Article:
Stacey Vanek Smith: The European Central Bank said today that credit was tight for businesses last month -- that in spite of efforts to get banks lending again. And yesterday the Organization for Economic Cooperation and Development in Paris said the European Union would need to increase the amount of money in its bailout fund to more than a trillion dollars.
BBC Economics correspondent Mark Gregory joins me now. Good morning Mark.
Mark Gregory: Good morning.
Smith: So Mark, there are already plans in place for a European rescue fund worth more than $900 billion. So basically, what the organization is saying is that is not enough?
Gregory: That's exactly what they are saying. I mean, their argument is that to really restore the confidence of the financial markets, you need this enormous bailout fund of $1.3 trillion, or thereabouts. And that's going to give them the confidence. Then, if you'd like, the eurozone can get back to worrying about other things -- which is restoring growth.
Smith: Right. But any increase in the lending capacity of the eurozone's bailout funds needs Germany to play ball, and they have expressed some doubts in that area. Do you think they will play ball?
Gregory: Well that certainly is the issue. Almost everybody in this debate -- apart from Germany -- would like to see a larger bailout fund. Germany until now has resisted that very, very strongly; although, earlier this week -- on Monday, in fact -- they did announce some kind of concession. But nothing like the kind of movement, the sorts of figures that the OECD and a lot of the other players in this game would like to see.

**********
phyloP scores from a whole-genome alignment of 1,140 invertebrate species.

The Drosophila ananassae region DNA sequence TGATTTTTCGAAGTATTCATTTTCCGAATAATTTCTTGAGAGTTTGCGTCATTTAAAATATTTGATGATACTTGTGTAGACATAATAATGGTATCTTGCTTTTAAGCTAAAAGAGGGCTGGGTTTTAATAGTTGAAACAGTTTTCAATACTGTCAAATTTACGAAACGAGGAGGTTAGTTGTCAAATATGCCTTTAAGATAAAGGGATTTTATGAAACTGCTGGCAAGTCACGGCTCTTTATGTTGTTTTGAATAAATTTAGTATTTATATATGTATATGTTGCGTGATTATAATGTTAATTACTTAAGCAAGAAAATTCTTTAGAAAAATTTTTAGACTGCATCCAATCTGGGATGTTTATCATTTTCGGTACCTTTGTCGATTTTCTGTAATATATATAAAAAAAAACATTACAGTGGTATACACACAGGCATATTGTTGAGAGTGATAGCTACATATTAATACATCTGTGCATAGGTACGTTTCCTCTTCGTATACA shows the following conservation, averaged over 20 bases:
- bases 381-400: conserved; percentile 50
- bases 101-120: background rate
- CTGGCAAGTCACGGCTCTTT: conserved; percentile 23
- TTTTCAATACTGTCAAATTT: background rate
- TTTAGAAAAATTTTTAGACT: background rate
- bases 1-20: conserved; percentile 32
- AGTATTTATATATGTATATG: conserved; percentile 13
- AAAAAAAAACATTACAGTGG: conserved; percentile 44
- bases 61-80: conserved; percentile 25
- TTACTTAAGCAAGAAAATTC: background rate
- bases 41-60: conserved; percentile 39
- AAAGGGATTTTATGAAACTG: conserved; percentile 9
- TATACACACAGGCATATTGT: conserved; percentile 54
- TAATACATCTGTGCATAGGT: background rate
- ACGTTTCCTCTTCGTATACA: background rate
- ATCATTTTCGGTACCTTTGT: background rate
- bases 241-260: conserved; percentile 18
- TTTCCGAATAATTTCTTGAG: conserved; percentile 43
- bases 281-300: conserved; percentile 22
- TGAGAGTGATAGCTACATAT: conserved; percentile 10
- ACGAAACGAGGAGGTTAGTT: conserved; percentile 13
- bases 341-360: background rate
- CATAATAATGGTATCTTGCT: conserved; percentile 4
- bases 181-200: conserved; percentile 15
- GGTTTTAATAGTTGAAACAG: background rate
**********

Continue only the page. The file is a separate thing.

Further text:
Smith: If the bailout fund does get bigger, is there a concern that countries like Greece might feel like they could pull back on some of the reforms and austerity measures?
Gregory: Well, underlyingly, this is one of the concerns of Germany -- that if there is this large amount of rescue money sloshing about, then the pressure is off. The contrary view is that you need, if you like, to get the fear out the way, and then people can get on with the process of actually restructuring.
Smith: The BBC economics correspondent Mark Gregory. Mark, thank you.
Gregory: Thank you.